Flat Swamp, Abbotts Creek are good bets
Guide Jerry Hill of Lexington, N.C., offers some simple advice for fishermen targeting High Rock’s winter striped bass this month.
“If you want to catch stripers in February on High Rock, go to the creeks,“ Hill said. “Flat Swamp and Abbotts Creek usually hold plenty of forage, which attracts stripers.”
Hill said the presence of diving birds will indicate where the forage is in the creeks. Stripers can often be found in conjunction with the forage in 12 to 16 feet of water around humps, high spots and points. Sometimes, fish will feed in open water over no structure in particular.
“The fish will go as far back into the creeks as the baitfish go,” said Hill. He trolls bucktails at about 2.3 mph on downriggers and outfits with lead-core line.
“I troll slowly in the winter because the water is cold and the fish aren’t that active,” said Hill (336-247-1265). “I use smaller baits, such as 3/8-ounce green bucktail jigs with green plastic trailers, small Sassy Shad plastics and Alabama rigs with small swimbaits.”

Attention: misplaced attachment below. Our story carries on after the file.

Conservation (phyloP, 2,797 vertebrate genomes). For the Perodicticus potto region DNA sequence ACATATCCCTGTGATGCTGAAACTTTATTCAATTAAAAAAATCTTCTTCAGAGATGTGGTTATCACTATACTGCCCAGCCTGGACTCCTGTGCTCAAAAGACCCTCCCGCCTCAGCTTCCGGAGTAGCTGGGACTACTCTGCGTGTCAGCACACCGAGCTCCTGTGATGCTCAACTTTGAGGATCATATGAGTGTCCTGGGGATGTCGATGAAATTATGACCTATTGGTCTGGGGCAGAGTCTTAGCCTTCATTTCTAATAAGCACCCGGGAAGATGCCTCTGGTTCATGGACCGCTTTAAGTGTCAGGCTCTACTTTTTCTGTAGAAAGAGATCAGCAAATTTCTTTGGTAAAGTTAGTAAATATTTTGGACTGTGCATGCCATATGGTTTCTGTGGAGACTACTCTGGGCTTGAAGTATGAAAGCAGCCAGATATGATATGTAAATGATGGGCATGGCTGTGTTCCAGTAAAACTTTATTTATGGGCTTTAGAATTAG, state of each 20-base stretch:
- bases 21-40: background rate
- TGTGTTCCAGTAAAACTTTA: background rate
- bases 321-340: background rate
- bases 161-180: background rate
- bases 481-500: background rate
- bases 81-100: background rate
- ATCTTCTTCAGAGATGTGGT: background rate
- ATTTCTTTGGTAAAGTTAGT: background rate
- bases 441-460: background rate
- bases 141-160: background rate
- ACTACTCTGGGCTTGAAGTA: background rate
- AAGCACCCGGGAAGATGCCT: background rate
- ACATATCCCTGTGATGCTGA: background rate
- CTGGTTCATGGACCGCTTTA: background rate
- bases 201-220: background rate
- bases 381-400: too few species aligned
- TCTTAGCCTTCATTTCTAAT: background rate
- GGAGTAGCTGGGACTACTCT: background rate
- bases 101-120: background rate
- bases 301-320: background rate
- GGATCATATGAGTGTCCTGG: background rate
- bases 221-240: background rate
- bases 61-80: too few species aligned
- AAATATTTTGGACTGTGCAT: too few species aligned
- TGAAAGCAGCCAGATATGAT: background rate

Hill mounts his 8-foot, medium/heavy rods mated with Penn 320 reels on the gunwales and transom of his boat. Between the lead-core outfits with three colors out and the downriggers, he can cover the water column most likely used by stripers, usually 10 to 12 feet.
Don’t waste time looking for gin-clear water
“I rarely catch stripers deeper than 14 feet at High Rock,” said Hill. He finds most of his success on sunny days with a light ripple on the water.
“Water color doesn’t matter,” he said. “High Rock ranges from brown to stained most of the year. The lake is rarely clear. Unless the lake gets muddy and trashy, the fish will bite.”
Hill said trolling speed and depth are the most-important factors for catching High Rock’s winter striped bass.
“You’ve about got to knock the fish on their heads to get strikes in cold water,” he said. “They’re not going to chase baits unless they’re surface feeding.”
Hill always keeps one pre-rigged rod close by to cast for breaking stripers.
“A lot of fishermen pull live bait in the winter with success. But I’ve been trolling for more than 25 years with bucktails and plastics, and that’s how I prefer to fish,” Hill said. “I don’t like to spend time catching live bait or the trouble of keeping the bait alive.”
Hill makes his own bucktails, and a good number of local fishermen use them.
Hill said February is a good month for hooking a striper weighing 10 pounds or more, although anglers may catch only two to eight fish a day.
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